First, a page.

Latest News » Moderate-intensity exercise better for preventing Alzheimer’s

Research shows that moderate-intensity exercise has better brain benefits than light-intensity work outs.

Research shows that moderate-intensity exercise has better brain benefits than light-intensity work outs.

There are more than 5 million people living with Alzheimer's in the U.S., according to the Alzheimer's Association. As the population of the country grows and ages, it's predicted that more than 16 million people will be diagnosed with the disease by 2050. 

This condition is difficult for the people who develop it, as well as their loved ones. Its causes are not fully known, which has hindered researchers' abilities to develop a cure. As a result, people with Alzheimer's may be able to slow the onset of symptoms once they're diagnosed, but will eventually succumb to the extreme memory loss, communication disruptions, personality changes and confusion that comes with the middle and late stages of Alzheimer's. 

Fortunately, there are some steps people can take to reduce their risks of developing this cognitive disorder. Diet and exercise can play a significant role in brain health, and new research shows that some types of physical activity are more effective than others.

"Moderate-intensity exercise includes activities like taking a brisk walk."

The benefits of moderate-intensity exercise
A new study from the University of Wisconsin-Madison found that people who do more moderate-intensity exercises and not light-intensity exercises may have a better chance at preventing Alzheimer's, according to information published in the Journal of Alzheimer's Disease. The study examined middle aged or older participants, as well as those with a genetic predisposition to the disease. By measuring participants' activity levels with accelerometers, they were able to determine that people who engaged in moderate-intensity exercises had improved glucose metabolism in their brains. This could be important for preventing Alzheimer's, as people with the disease have weakened and depressed glucose metabolism. 

Moderate-intensity exercise includes activities like taking a brisk walk, whereas a slow walk would be light activity, and running is considered vigorous. Light biking or cycling and water aerobics can also be moderate-level workouts. 

"This study has implications for guiding exercise 'prescriptions' that could help protect the brain from Alzheimer's disease," said Ryan Dougherty, a co-author of the study. "While many people become discouraged about Alzheimer's disease because they feel there's little they can do to protect against it, these results suggest that engaging in moderate physical activity may slow down the progression of the disease."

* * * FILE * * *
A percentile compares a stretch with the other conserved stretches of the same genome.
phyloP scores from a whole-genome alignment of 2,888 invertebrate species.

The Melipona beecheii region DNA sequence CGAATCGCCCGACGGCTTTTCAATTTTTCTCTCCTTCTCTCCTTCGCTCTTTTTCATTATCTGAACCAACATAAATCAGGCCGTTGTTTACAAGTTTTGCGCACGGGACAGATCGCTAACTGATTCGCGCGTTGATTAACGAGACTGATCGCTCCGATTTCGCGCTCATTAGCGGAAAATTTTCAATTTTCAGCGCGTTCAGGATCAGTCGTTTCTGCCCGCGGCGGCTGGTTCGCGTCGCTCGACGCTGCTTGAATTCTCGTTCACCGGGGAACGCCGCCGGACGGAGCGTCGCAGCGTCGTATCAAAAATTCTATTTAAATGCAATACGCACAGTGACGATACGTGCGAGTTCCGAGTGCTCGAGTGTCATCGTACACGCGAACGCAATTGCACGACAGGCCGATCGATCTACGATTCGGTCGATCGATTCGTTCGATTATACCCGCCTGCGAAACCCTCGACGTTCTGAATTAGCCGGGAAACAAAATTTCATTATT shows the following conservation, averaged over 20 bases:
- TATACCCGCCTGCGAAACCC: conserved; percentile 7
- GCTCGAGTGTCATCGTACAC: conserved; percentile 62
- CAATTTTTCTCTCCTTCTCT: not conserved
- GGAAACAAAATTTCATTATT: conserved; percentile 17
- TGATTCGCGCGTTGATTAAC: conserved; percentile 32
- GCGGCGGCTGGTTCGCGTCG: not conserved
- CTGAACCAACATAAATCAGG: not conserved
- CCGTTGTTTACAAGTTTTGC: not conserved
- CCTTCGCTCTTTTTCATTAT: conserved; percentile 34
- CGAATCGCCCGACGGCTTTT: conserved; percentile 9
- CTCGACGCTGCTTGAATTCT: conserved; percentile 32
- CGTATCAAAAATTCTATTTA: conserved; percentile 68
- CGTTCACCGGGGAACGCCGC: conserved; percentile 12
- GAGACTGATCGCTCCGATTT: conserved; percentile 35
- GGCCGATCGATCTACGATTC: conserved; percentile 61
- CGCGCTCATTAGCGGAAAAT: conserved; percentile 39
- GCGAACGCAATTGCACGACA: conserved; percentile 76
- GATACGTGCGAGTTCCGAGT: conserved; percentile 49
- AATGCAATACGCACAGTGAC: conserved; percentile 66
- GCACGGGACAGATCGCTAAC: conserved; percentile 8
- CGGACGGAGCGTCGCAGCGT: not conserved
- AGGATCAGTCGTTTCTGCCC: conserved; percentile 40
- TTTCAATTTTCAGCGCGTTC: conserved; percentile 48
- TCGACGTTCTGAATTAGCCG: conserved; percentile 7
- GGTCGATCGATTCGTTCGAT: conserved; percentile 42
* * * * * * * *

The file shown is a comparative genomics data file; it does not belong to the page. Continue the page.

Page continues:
Along with a healthy exercise routine, a balanced diet and proper nutrition can also greatly improve brain health and slow the development of cognitive diseases. 

While there is no known cure for Alzheimer's, research shows that proper diet and moderate exercise can delay its development. While there is no known cure for Alzheimer's, research shows that proper diet and moderate exercise can delay its development.

The connection between Down and Alzheimer's
While Alzheimer's is more likely to impact older adults, there are other indicators that can increase a person's risk for developing the disease. People with Down syndrome, for example, are more likely to develop Alzheimer's or similar types of dementia.

People living with Down are more susceptible to younger-onset Alzheimer's, according to the Alzheimer's Association. People with Down are more likely to start developing brain plaques in their 40s than people who don't have the syndrome. Though scientists have yet to determine the exact cause for all brain plaques, they have known connections to Alzheimer's. These protein buildups can suffocate healthy brain cells, leading to the cognitive declines found with dementia.

While it's not yet known exactly why people with Down are more likely to develop Alzheimer's, it's important that people living with this syndrome take preventative measures to ensure healthy brain aging. Engaging in regular moderate-intensity exercises for at least an hour a day – which is more than the Centers for Disease Control and Prevention's guideline of 150 minutes per week – along with proper vitamin and nutritional intake, can help people with Down slow or stop the onset of Alzheimer's, allowing them to live longer, healthier lives.